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Moving House with Children: 6 Tips to Minimise Disruption to Their Lives

This post is brought to you in part by AGS Movers.

Are you moving abroad, perhaps for work? Significant changes in your family’s life, such as moving house – especially to a new country or even continent –  not only bring about the stress of packing and unpacking but of a new culture upon arrival, and this can be difficult for some.

It’s understandable that you might be worried about relocating your family, or you might fear that the move will upset your children and disturb their regular routine. So we’ve listed below some of the best tips to help you make the transition easier for them:

Preparation and communication before the move

Preparing your children – and yourself – for what to expect in your new home and country of residence, well in advance, is key to a successful relocation. Here are some guidelines:

1. Communicate and involve them

Tell your children everything you know about the move and encourage them to talk about it and to ask questions. Show them that you are looking forward to moving; it will help them to feel more relaxed and excited instead of anxious.

If you are moving to a country or area that is very different from your home town or country, make sure that your child is aware of these differences, including new climate, social etiquette and religion. Understanding these differences will help them to acclimatise and integrate into their new community more easily.

Include your children in the different stages of the removal process. They can join the parents as you choose your new home – give them some options of places you would be happy to live and let them help to make the final decision. This will help minimise their anxiety as it reduces their fear of the unknown.

2. Research the new country’s everyday life, including its organisations and schools

Help your children learn all they can about the new home country and city. Look for exciting activities to do together as a family, such as going to the zoos, parks, museums and festivals. Look for local sports clubs and social organisations which your children can join after the move. This will help them to make friends and to adjust a little more easily.

If you move in the middle of the academic year, contact the new school before the move and speak to them about you children’s current curriculum. Some subjects may not be covered in the new school or there may be vast differences in the way the two schools operate.

The more you know about the new school, the better you can prepare your child for it, thereby making him/ her more comfortable. You could even organise private tuition to get your children up to speed with any new academic material they might encounter in their new school.

3. Keep as much consistency as possible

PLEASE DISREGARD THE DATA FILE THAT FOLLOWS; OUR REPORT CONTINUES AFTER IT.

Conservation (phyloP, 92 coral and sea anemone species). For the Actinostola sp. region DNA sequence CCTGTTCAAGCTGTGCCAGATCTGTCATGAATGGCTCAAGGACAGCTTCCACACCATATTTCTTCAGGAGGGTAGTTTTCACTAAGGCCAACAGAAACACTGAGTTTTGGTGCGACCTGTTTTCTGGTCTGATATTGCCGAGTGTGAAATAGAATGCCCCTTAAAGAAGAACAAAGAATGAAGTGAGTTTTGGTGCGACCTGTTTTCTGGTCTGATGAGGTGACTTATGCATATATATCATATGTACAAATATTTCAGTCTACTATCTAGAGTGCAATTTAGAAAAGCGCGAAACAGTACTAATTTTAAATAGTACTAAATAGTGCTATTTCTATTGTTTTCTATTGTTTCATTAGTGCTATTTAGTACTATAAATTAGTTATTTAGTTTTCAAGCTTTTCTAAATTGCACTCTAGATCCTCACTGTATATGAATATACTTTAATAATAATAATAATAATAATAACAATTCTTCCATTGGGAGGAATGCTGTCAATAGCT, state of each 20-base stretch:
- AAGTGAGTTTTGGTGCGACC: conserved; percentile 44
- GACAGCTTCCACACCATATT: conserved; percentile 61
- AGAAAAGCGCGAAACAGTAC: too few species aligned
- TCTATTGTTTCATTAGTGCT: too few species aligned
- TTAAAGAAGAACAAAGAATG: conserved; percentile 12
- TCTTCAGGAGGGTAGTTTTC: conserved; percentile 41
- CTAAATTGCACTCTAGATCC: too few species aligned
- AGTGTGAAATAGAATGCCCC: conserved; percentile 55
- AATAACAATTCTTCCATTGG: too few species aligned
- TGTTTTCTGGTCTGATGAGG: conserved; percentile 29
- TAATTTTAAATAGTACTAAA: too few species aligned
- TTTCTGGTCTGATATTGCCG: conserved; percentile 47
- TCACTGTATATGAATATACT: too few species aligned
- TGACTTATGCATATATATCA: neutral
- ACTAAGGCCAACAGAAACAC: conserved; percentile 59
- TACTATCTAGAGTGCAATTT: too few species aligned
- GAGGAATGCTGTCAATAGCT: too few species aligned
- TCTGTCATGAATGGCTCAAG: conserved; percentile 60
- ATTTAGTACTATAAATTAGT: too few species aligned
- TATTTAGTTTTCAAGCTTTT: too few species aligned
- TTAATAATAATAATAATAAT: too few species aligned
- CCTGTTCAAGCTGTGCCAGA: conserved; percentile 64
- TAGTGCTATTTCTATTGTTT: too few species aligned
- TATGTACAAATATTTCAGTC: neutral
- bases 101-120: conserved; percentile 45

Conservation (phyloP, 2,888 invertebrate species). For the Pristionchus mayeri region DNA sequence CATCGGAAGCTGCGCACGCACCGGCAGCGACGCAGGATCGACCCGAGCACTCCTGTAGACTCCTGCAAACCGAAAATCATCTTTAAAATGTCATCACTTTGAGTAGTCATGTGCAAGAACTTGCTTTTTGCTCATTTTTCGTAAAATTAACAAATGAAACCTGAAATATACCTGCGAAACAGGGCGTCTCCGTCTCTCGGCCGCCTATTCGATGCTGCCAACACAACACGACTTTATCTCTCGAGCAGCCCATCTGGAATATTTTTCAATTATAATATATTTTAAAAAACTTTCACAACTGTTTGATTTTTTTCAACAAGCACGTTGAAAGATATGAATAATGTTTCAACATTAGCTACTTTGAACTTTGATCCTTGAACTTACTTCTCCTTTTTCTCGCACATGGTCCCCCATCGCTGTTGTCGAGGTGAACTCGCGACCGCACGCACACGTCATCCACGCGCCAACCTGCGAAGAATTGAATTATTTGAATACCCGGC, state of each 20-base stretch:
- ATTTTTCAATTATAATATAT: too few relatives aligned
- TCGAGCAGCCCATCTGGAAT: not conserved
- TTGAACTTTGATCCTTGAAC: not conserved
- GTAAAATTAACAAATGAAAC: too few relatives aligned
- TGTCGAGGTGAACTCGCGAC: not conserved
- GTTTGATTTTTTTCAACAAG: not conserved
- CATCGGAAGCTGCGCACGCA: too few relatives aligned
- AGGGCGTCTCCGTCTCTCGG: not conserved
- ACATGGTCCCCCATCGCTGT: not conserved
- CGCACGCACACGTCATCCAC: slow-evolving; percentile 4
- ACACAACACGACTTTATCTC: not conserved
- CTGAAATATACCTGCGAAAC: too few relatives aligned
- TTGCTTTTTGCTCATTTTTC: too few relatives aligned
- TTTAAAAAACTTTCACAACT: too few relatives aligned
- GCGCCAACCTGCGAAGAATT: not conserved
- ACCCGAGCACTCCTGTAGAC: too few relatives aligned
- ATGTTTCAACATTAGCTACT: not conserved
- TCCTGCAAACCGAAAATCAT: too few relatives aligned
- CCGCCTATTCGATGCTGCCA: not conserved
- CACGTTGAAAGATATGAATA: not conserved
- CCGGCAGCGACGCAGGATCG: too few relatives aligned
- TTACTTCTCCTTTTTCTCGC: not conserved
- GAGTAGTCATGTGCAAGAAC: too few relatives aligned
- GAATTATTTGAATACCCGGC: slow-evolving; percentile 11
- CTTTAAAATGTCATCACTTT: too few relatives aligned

Keep your children’s old toys and favourite games. These may help them throughout the transition to their new home country, as it will make them feel like this new house was their home all along. Just before the move, pack your children’s favourite games, snacks and books into each child’s own box. Let them be in charge of packing it, too. Keep these boxes handy during the move.

To keep them happy, take your children to their favourite places and give them plenty of time and opportunity to take photos. Help your children to make a scrapbook with photos of their former home, school, and favourite places.

Encourage them to maintain contact with their friends – this is easier than ever with social media, but also make an event of it and give them an old-fashioned address book, to record their friends’ addresses and other contact information.

Upon arrival: security and comfort

4. Safety first

Nothing will upset a settling-in procedure like an accident, so look out for problem areas in your new home or area. Are there features or obstructions in the new house that are likely to cause accidents? Ensure that your children’s rooms are safe and comfortable before concentrating on the kitchen, then any outside space and then rest of the house.

Research local DIY stores so you can purchase goods that will make your safer and more secure, such as house alarms and baby-proofing items.

5. Maintain their routines and daily performance

The move will no doubt disrupt some of your family members’ routines, but try to maintain theirs as far as possible. It will minimise the level of change in their lives and help them to cope. Do the same activities at the same time on the same day if possible, such as football practice on Wednesday evenings, or a family brunch on Sunday mornings.

Spend as much time as you can with your children after the move and keep an eye on their school performance. Show interest in their new school, teachers and friends and any new pastimes they have picked up.

6. Give your children responsibilities – and time

Let your children unpack their own boxes and decide upon the arrangement and decoration of their own rooms. Let them feel like they are moving house too, not just relocating to match your lifestyle or new job.

Perhaps most importantly, also give them time. Although some children adjust at different paces, teachers usually expect children to feel comfortable in their new school after about six weeks. So be patient, let them settle in and regularly ask them how they are feeling.

Get help from professional movers

Enlisting the help of a professional moving company can go a long way in reducing the hassle and stress of relocation. AGS Worldwide Movers offers global management, international storage and local services for employees and their families at every step of the moving process. They currently serve 142 locations in 97 countries, including 64 locations in 54 African countries.

For more information about AGS Worldwide Movers and to get a complimentary quote, visit agsmovers.com.

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